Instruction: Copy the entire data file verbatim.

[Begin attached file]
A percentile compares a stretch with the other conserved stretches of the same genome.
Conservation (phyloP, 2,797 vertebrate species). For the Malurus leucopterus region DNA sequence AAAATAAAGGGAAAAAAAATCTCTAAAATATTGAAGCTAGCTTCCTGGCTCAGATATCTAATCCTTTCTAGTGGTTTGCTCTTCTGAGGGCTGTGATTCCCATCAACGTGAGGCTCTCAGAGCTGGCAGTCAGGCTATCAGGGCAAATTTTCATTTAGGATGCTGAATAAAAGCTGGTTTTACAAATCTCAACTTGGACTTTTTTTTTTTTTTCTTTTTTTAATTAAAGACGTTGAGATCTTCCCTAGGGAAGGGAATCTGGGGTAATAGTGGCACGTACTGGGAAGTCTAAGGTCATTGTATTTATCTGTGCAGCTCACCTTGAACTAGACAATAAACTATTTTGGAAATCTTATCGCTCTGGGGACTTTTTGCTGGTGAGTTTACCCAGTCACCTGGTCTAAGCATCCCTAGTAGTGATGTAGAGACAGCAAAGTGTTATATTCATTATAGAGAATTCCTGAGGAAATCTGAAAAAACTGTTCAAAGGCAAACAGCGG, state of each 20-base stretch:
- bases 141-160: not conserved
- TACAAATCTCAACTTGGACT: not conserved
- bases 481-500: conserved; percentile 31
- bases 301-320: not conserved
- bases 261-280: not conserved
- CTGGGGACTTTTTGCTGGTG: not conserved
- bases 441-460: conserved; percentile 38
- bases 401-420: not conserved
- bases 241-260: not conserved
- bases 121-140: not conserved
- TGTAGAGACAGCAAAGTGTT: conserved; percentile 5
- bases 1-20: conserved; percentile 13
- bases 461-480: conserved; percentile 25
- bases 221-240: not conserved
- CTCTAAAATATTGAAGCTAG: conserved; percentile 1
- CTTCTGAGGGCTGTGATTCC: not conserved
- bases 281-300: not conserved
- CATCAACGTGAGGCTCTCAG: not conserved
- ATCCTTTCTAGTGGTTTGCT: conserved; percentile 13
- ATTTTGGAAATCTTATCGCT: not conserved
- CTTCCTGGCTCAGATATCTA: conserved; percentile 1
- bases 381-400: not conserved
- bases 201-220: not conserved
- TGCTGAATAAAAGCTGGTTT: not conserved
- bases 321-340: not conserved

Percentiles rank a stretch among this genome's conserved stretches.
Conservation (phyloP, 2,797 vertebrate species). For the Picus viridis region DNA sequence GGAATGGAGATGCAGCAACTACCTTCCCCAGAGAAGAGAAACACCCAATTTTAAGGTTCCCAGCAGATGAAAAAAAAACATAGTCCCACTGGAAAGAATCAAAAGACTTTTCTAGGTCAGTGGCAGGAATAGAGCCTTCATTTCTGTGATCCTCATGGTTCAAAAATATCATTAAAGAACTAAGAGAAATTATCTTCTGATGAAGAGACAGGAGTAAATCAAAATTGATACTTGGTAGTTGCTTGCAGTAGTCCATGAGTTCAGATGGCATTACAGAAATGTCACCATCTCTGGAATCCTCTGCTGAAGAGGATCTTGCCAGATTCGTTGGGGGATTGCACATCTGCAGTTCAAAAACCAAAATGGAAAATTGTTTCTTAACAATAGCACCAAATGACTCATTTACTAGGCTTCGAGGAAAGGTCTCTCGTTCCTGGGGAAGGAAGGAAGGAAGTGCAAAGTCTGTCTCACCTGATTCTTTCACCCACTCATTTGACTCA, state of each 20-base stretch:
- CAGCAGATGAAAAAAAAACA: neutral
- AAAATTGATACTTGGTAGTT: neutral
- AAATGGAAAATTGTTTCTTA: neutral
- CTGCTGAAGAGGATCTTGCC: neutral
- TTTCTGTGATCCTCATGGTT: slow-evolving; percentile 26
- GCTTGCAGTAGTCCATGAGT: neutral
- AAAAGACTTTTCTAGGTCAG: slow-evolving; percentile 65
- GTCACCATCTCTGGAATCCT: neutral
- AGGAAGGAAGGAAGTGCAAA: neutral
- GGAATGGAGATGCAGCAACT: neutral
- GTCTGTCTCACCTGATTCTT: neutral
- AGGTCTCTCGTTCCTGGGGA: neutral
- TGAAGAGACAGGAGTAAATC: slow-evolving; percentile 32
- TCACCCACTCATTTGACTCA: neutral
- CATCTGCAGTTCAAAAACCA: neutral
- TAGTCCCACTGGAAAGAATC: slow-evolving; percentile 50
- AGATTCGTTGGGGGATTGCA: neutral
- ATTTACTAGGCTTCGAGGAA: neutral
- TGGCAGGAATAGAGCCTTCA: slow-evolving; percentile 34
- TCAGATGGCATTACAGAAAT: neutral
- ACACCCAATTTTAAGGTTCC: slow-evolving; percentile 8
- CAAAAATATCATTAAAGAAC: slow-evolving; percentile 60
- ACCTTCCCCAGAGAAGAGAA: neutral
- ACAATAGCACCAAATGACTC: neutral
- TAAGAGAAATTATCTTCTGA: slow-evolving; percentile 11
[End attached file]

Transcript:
A percentile compares a stretch with the other conserved stretches of the same genome.
Conservation (phyloP, 2,797 vertebrate species). For the Malurus leucopterus region DNA sequence AAAATAAAGGGAAAAAAAATCTCTAAAATATTGAAGCTAGCTTCCTGGCTCAGATATCTAATCCTTTCTAGTGGTTTGCTCTTCTGAGGGCTGTGATTCCCATCAACGTGAGGCTCTCAGAGCTGGCAGTCAGGCTATCAGGGCAAATTTTCATTTAGGATGCTGAATAAAAGCTGGTTTTACAAATCTCAACTTGGACTTTTTTTTTTTTTTCTTTTTTTAATTAAAGACGTTGAGATCTTCCCTAGGGAAGGGAATCTGGGGTAATAGTGGCACGTACTGGGAAGTCTAAGGTCATTGTATTTATCTGTGCAGCTCACCTTGAACTAGACAATAAACTATTTTGGAAATCTTATCGCTCTGGGGACTTTTTGCTGGTGAGTTTACCCAGTCACCTGGTCTAAGCATCCCTAGTAGTGATGTAGAGACAGCAAAGTGTTATATTCATTATAGAGAATTCCTGAGGAAATCTGAAAAAACTGTTCAAAGGCAAACAGCGG, state of each 20-base stretch:
- bases 141-160: not conserved
- TACAAATCTCAACTTGGACT: not conserved
- bases 481-500: conserved; percentile 31
- bases 301-320: not conserved
- bases 261-280: not conserved
- CTGGGGACTTTTTGCTGGTG: not conserved
- bases 441-460: conserved; percentile 38
- bases 401-420: not conserved
- bases 241-260: not conserved
- bases 121-140: not conserved
- TGTAGAGACAGCAAAGTGTT: conserved; percentile 5
- bases 1-20: conserved; percentile 13
- bases 461-480: conserved; percentile 25
- bases 221-240: not conserved
- CTCTAAAATATTGAAGCTAG: conserved; percentile 1
- CTTCTGAGGGCTGTGATTCC: not conserved
- bases 281-300: not conserved
- CATCAACGTGAGGCTCTCAG: not conserved
- ATCCTTTCTAGTGGTTTGCT: conserved; percentile 13
- ATTTTGGAAATCTTATCGCT: not conserved
- CTTCCTGGCTCAGATATCTA: conserved; percentile 1
- bases 381-400: not conserved
- bases 201-220: not conserved
- TGCTGAATAAAAGCTGGTTT: not conserved
- bases 321-340: not conserved

Percentiles rank a stretch among this genome's conserved stretches.
Conservation (phyloP, 2,797 vertebrate species). For the Picus viridis region DNA sequence GGAATGGAGATGCAGCAACTACCTTCCCCAGAGAAGAGAAACACCCAATTTTAAGGTTCCCAGCAGATGAAAAAAAAACATAGTCCCACTGGAAAGAATCAAAAGACTTTTCTAGGTCAGTGGCAGGAATAGAGCCTTCATTTCTGTGATCCTCATGGTTCAAAAATATCATTAAAGAACTAAGAGAAATTATCTTCTGATGAAGAGACAGGAGTAAATCAAAATTGATACTTGGTAGTTGCTTGCAGTAGTCCATGAGTTCAGATGGCATTACAGAAATGTCACCATCTCTGGAATCCTCTGCTGAAGAGGATCTTGCCAGATTCGTTGGGGGATTGCACATCTGCAGTTCAAAAACCAAAATGGAAAATTGTTTCTTAACAATAGCACCAAATGACTCATTTACTAGGCTTCGAGGAAAGGTCTCTCGTTCCTGGGGAAGGAAGGAAGGAAGTGCAAAGTCTGTCTCACCTGATTCTTTCACCCACTCATTTGACTCA, state of each 20-base stretch:
- CAGCAGATGAAAAAAAAACA: neutral
- AAAATTGATACTTGGTAGTT: neutral
- AAATGGAAAATTGTTTCTTA: neutral
- CTGCTGAAGAGGATCTTGCC: neutral
- TTTCTGTGATCCTCATGGTT: slow-evolving; percentile 26
- GCTTGCAGTAGTCCATGAGT: neutral
- AAAAGACTTTTCTAGGTCAG: slow-evolving; percentile 65
- GTCACCATCTCTGGAATCCT: neutral
- AGGAAGGAAGGAAGTGCAAA: neutral
- GGAATGGAGATGCAGCAACT: neutral
- GTCTGTCTCACCTGATTCTT: neutral
- AGGTCTCTCGTTCCTGGGGA: neutral
- TGAAGAGACAGGAGTAAATC: slow-evolving; percentile 32
- TCACCCACTCATTTGACTCA: neutral
- CATCTGCAGTTCAAAAACCA: neutral
- TAGTCCCACTGGAAAGAATC: slow-evolving; percentile 50
- AGATTCGTTGGGGGATTGCA: neutral
- ATTTACTAGGCTTCGAGGAA: neutral
- TGGCAGGAATAGAGCCTTCA: slow-evolving; percentile 34
- TCAGATGGCATTACAGAAAT: neutral
- ACACCCAATTTTAAGGTTCC: slow-evolving; percentile 8
- CAAAAATATCATTAAAGAAC: slow-evolving; percentile 60
- ACCTTCCCCAGAGAAGAGAA: neutral
- ACAATAGCACCAAATGACTC: neutral
- TAAGAGAAATTATCTTCTGA: slow-evolving; percentile 11